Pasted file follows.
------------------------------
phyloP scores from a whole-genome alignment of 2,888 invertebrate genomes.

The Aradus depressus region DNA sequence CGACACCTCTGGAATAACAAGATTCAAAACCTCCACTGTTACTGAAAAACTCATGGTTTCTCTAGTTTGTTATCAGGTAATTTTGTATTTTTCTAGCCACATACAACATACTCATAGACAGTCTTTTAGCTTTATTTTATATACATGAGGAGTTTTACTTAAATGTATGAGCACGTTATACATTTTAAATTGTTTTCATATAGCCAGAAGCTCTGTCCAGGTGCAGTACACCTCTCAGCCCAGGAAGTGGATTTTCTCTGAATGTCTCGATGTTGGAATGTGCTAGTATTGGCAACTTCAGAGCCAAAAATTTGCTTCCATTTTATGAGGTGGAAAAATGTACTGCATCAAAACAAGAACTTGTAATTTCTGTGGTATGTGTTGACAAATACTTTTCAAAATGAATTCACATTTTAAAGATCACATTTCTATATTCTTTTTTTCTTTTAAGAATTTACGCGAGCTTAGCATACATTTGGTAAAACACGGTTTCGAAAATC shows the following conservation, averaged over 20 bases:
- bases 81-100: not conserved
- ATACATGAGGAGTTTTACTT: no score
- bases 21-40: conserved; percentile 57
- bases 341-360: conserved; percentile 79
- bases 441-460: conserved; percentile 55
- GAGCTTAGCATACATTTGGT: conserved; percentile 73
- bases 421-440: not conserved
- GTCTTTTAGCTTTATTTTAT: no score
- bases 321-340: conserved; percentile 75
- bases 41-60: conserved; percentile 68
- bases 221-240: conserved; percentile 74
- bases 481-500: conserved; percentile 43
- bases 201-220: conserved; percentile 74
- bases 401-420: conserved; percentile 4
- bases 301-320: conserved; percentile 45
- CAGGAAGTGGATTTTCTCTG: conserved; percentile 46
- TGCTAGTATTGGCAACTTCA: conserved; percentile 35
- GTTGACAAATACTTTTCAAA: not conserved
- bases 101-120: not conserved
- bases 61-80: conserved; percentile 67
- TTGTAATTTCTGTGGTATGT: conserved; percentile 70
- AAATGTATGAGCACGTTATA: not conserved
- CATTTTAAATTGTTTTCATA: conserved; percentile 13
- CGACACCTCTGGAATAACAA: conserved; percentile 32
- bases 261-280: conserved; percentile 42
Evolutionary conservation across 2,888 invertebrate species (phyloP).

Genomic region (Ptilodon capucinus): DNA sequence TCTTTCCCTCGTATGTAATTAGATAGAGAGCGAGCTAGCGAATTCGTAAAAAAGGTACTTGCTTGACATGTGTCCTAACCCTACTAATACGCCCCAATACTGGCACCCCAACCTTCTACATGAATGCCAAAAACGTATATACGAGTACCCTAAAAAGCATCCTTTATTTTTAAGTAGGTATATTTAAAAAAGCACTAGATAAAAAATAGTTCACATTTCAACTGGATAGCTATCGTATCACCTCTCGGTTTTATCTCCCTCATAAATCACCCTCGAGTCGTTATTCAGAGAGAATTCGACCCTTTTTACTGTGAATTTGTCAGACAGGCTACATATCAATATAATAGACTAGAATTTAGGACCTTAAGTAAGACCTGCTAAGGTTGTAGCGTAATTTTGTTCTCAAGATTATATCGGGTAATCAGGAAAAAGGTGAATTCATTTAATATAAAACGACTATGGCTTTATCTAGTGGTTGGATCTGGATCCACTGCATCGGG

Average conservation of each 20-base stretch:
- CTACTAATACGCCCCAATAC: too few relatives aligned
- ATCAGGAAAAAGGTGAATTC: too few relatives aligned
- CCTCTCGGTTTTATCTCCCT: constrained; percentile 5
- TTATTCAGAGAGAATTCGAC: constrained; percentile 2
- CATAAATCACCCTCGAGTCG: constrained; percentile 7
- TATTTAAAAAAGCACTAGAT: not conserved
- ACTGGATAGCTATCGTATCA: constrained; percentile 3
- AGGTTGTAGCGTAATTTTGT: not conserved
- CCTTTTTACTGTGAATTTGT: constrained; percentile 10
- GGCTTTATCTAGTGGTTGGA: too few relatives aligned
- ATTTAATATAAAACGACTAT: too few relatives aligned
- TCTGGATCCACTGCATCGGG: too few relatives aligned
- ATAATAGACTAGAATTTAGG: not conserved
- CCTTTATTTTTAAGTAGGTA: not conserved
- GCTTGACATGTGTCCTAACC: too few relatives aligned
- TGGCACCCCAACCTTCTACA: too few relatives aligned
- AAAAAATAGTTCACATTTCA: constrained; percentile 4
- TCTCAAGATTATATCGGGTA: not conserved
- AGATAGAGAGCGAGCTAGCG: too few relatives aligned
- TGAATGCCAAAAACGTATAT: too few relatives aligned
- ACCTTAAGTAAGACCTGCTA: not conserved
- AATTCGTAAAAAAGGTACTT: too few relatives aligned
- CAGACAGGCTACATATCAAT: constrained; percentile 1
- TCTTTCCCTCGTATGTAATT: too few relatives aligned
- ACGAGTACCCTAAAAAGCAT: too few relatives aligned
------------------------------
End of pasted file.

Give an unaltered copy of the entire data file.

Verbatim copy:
phyloP scores from a whole-genome alignment of 2,888 invertebrate genomes.

The Aradus depressus region DNA sequence CGACACCTCTGGAATAACAAGATTCAAAACCTCCACTGTTACTGAAAAACTCATGGTTTCTCTAGTTTGTTATCAGGTAATTTTGTATTTTTCTAGCCACATACAACATACTCATAGACAGTCTTTTAGCTTTATTTTATATACATGAGGAGTTTTACTTAAATGTATGAGCACGTTATACATTTTAAATTGTTTTCATATAGCCAGAAGCTCTGTCCAGGTGCAGTACACCTCTCAGCCCAGGAAGTGGATTTTCTCTGAATGTCTCGATGTTGGAATGTGCTAGTATTGGCAACTTCAGAGCCAAAAATTTGCTTCCATTTTATGAGGTGGAAAAATGTACTGCATCAAAACAAGAACTTGTAATTTCTGTGGTATGTGTTGACAAATACTTTTCAAAATGAATTCACATTTTAAAGATCACATTTCTATATTCTTTTTTTCTTTTAAGAATTTACGCGAGCTTAGCATACATTTGGTAAAACACGGTTTCGAAAATC shows the following conservation, averaged over 20 bases:
- bases 81-100: not conserved
- ATACATGAGGAGTTTTACTT: no score
- bases 21-40: conserved; percentile 57
- bases 341-360: conserved; percentile 79
- bases 441-460: conserved; percentile 55
- GAGCTTAGCATACATTTGGT: conserved; percentile 73
- bases 421-440: not conserved
- GTCTTTTAGCTTTATTTTAT: no score
- bases 321-340: conserved; percentile 75
- bases 41-60: conserved; percentile 68
- bases 221-240: conserved; percentile 74
- bases 481-500: conserved; percentile 43
- bases 201-220: conserved; percentile 74
- bases 401-420: conserved; percentile 4
- bases 301-320: conserved; percentile 45
- CAGGAAGTGGATTTTCTCTG: conserved; percentile 46
- TGCTAGTATTGGCAACTTCA: conserved; percentile 35
- GTTGACAAATACTTTTCAAA: not conserved
- bases 101-120: not conserved
- bases 61-80: conserved; percentile 67
- TTGTAATTTCTGTGGTATGT: conserved; percentile 70
- AAATGTATGAGCACGTTATA: not conserved
- CATTTTAAATTGTTTTCATA: conserved; percentile 13
- CGACACCTCTGGAATAACAA: conserved; percentile 32
- bases 261-280: conserved; percentile 42
Evolutionary conservation across 2,888 invertebrate species (phyloP).

Genomic region (Ptilodon capucinus): DNA sequence TCTTTCCCTCGTATGTAATTAGATAGAGAGCGAGCTAGCGAATTCGTAAAAAAGGTACTTGCTTGACATGTGTCCTAACCCTACTAATACGCCCCAATACTGGCACCCCAACCTTCTACATGAATGCCAAAAACGTATATACGAGTACCCTAAAAAGCATCCTTTATTTTTAAGTAGGTATATTTAAAAAAGCACTAGATAAAAAATAGTTCACATTTCAACTGGATAGCTATCGTATCACCTCTCGGTTTTATCTCCCTCATAAATCACCCTCGAGTCGTTATTCAGAGAGAATTCGACCCTTTTTACTGTGAATTTGTCAGACAGGCTACATATCAATATAATAGACTAGAATTTAGGACCTTAAGTAAGACCTGCTAAGGTTGTAGCGTAATTTTGTTCTCAAGATTATATCGGGTAATCAGGAAAAAGGTGAATTCATTTAATATAAAACGACTATGGCTTTATCTAGTGGTTGGATCTGGATCCACTGCATCGGG

Average conservation of each 20-base stretch:
- CTACTAATACGCCCCAATAC: too few relatives aligned
- ATCAGGAAAAAGGTGAATTC: too few relatives aligned
- CCTCTCGGTTTTATCTCCCT: constrained; percentile 5
- TTATTCAGAGAGAATTCGAC: constrained; percentile 2
- CATAAATCACCCTCGAGTCG: constrained; percentile 7
- TATTTAAAAAAGCACTAGAT: not conserved
- ACTGGATAGCTATCGTATCA: constrained; percentile 3
- AGGTTGTAGCGTAATTTTGT: not conserved
- CCTTTTTACTGTGAATTTGT: constrained; percentile 10
- GGCTTTATCTAGTGGTTGGA: too few relatives aligned
- ATTTAATATAAAACGACTAT: too few relatives aligned
- TCTGGATCCACTGCATCGGG: too few relatives aligned
- ATAATAGACTAGAATTTAGG: not conserved
- CCTTTATTTTTAAGTAGGTA: not conserved
- GCTTGACATGTGTCCTAACC: too few relatives aligned
- TGGCACCCCAACCTTCTACA: too few relatives aligned
- AAAAAATAGTTCACATTTCA: constrained; percentile 4
- TCTCAAGATTATATCGGGTA: not conserved
- AGATAGAGAGCGAGCTAGCG: too few relatives aligned
- TGAATGCCAAAAACGTATAT: too few relatives aligned
- ACCTTAAGTAAGACCTGCTA: not conserved
- AATTCGTAAAAAAGGTACTT: too few relatives aligned
- CAGACAGGCTACATATCAAT: constrained; percentile 1
- TCTTTCCCTCGTATGTAATT: too few relatives aligned
- ACGAGTACCCTAAAAAGCAT: too few relatives aligned